The Spanish vessels taking part in the battle were the Reina Cristina, Castilla, Don Juan de Austria, Don Antonio de Ulloa, General Lezo, Marquez del Duero, Argos, Velasco, Isla de Mindanao, Isla de Cuba, Isla de Luzon, Manila, and two torpedo boats. The Reina Cristina, Castilla, Don Antonio de Ulloa, General Lezo, Marquez del Duero, Argos, Velasco, Isla de Mindanao and the two torpedo boats were destroyed b the American vessels. The Don Juan de Austria, Isla de Cuba and Isla de Luzon were disabled and put out of action in the battle, and were captured; but they were subsequently floated and repaired by the United States and now constitute a part of the American navy. The Manila was captured in the same engagement.

No claim for bounty under section 4635 is made in the present action on account of the sinking of the Don Juan de Austria, Isla de Cuba and the Isla de Luzon, because proceedings are to be begun in the Supreme Court of the District of Columbia to condemn those vessels as prize of war, the claimant reserving the right to make such claim hereafter, if it should be held that the vessels are not subject to condemnation in prize.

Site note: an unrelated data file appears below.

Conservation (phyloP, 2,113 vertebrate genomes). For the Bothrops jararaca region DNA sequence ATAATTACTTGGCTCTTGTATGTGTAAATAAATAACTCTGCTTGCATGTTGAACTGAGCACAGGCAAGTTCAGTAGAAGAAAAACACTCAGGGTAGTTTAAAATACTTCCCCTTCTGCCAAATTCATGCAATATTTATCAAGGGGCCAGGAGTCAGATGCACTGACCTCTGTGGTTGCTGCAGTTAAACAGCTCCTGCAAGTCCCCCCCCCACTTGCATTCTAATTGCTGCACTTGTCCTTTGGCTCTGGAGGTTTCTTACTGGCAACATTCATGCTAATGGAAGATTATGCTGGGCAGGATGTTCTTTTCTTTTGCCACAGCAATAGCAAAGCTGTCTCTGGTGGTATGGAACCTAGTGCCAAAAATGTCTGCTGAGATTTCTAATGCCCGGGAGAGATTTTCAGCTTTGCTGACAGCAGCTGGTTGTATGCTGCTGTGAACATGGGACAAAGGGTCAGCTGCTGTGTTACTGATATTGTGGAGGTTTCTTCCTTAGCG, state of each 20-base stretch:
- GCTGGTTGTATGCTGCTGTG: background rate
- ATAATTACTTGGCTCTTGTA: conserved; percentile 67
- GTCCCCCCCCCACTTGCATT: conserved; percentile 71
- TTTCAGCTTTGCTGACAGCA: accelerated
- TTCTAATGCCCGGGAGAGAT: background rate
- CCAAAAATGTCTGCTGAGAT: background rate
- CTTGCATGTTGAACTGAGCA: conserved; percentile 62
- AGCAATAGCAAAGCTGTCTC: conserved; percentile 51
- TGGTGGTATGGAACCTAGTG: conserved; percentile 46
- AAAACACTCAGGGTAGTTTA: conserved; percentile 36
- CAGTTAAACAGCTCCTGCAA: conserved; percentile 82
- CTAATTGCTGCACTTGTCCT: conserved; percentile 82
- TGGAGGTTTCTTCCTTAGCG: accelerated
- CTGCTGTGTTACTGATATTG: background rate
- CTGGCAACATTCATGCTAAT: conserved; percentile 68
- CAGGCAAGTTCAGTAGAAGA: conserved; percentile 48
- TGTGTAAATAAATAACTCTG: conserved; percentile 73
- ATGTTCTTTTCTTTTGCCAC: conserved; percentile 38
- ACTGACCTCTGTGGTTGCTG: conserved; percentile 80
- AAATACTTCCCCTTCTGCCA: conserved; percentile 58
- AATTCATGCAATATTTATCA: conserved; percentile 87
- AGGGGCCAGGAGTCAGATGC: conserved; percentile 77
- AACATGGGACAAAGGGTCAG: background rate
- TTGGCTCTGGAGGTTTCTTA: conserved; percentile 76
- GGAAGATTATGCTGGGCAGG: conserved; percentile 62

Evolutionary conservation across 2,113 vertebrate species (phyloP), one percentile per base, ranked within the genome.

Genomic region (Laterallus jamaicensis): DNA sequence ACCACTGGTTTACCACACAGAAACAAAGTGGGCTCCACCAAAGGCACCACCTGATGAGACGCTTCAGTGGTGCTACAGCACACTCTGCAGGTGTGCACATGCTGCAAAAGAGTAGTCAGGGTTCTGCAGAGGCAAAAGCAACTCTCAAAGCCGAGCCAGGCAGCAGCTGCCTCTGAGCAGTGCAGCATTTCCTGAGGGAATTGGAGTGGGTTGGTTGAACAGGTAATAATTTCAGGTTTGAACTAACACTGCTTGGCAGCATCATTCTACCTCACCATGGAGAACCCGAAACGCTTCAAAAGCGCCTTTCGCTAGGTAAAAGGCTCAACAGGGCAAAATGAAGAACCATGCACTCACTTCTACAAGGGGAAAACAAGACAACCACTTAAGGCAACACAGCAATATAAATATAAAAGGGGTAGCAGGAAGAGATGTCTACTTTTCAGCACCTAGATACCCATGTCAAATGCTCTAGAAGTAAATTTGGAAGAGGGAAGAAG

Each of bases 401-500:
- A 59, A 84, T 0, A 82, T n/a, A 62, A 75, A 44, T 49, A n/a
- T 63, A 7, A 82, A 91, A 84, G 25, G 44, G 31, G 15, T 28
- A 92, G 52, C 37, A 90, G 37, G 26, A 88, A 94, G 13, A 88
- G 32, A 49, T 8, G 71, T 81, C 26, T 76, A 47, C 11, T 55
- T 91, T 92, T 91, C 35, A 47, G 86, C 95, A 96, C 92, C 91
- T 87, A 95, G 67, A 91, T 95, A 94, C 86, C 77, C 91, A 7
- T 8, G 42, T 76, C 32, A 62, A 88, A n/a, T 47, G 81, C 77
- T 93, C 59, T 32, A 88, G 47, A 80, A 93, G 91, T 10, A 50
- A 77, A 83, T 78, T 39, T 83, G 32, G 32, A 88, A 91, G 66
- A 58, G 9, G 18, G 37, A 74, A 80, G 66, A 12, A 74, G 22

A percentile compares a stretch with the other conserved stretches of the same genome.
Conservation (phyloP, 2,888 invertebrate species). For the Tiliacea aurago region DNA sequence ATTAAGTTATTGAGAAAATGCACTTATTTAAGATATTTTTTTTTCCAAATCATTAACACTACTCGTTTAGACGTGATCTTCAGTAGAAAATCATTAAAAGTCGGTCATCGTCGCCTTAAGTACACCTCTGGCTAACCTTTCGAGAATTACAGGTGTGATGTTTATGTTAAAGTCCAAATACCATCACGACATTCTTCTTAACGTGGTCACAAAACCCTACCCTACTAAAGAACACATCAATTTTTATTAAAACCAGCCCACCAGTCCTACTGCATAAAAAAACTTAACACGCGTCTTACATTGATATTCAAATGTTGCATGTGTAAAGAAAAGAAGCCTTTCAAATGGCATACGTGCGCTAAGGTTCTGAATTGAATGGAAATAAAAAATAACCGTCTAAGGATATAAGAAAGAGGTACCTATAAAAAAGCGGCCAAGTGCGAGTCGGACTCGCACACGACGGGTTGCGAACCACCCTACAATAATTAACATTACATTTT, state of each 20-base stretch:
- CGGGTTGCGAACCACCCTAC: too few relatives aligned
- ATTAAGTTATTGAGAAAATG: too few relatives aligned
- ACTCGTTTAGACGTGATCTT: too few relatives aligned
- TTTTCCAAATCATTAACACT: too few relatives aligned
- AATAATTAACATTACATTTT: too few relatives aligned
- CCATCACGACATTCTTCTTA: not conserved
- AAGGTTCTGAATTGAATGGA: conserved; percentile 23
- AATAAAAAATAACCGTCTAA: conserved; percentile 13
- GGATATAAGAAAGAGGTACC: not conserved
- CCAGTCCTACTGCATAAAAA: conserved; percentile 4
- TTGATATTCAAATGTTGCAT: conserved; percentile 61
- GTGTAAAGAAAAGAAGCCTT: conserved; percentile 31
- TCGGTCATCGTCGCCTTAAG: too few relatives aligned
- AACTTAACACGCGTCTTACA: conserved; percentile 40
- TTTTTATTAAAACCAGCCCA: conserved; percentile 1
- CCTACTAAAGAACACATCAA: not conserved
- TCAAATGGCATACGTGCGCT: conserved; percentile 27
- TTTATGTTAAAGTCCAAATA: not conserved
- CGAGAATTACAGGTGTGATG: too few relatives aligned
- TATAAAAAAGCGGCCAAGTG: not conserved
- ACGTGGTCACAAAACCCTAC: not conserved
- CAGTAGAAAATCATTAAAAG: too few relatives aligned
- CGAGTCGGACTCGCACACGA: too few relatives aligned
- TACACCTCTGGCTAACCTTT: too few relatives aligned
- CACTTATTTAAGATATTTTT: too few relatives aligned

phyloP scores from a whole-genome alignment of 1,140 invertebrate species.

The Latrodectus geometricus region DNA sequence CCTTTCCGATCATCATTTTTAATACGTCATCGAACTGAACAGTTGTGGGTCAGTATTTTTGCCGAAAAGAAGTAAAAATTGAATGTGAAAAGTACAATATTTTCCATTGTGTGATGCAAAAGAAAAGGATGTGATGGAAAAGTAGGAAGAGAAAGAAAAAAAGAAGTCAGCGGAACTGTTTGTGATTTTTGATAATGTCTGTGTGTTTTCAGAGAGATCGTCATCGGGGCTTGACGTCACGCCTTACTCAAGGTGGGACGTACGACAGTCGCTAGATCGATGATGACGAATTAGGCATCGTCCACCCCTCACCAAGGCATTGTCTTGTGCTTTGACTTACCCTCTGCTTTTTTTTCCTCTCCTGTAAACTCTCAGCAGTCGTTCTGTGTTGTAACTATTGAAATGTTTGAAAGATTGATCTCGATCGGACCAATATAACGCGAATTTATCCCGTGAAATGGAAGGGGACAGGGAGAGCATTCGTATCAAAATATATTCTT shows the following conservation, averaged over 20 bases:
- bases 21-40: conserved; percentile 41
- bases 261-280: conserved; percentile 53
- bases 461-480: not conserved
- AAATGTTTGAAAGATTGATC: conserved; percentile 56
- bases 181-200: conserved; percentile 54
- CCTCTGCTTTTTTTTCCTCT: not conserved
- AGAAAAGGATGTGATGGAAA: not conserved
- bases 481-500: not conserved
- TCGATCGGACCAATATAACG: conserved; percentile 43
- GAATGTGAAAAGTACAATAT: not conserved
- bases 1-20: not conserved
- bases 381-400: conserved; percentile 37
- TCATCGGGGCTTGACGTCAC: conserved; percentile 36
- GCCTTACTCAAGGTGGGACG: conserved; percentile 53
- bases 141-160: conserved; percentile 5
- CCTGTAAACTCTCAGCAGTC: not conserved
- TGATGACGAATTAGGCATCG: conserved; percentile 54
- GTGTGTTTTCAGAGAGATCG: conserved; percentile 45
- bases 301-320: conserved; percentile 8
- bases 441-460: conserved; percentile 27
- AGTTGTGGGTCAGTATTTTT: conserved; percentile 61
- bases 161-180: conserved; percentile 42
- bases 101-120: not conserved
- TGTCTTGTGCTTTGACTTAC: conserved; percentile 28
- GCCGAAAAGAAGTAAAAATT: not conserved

The total number of men on board the Spanish vessels during the battle of Manila was 2973. The total number on board the Spanish vessels destroyed was, at the commencement of the action, 1914.

The enemy's vessels were supported by land batteries and by mines and torpedoes in the entrance to Manila Bay and in the bay itself, and some of those ...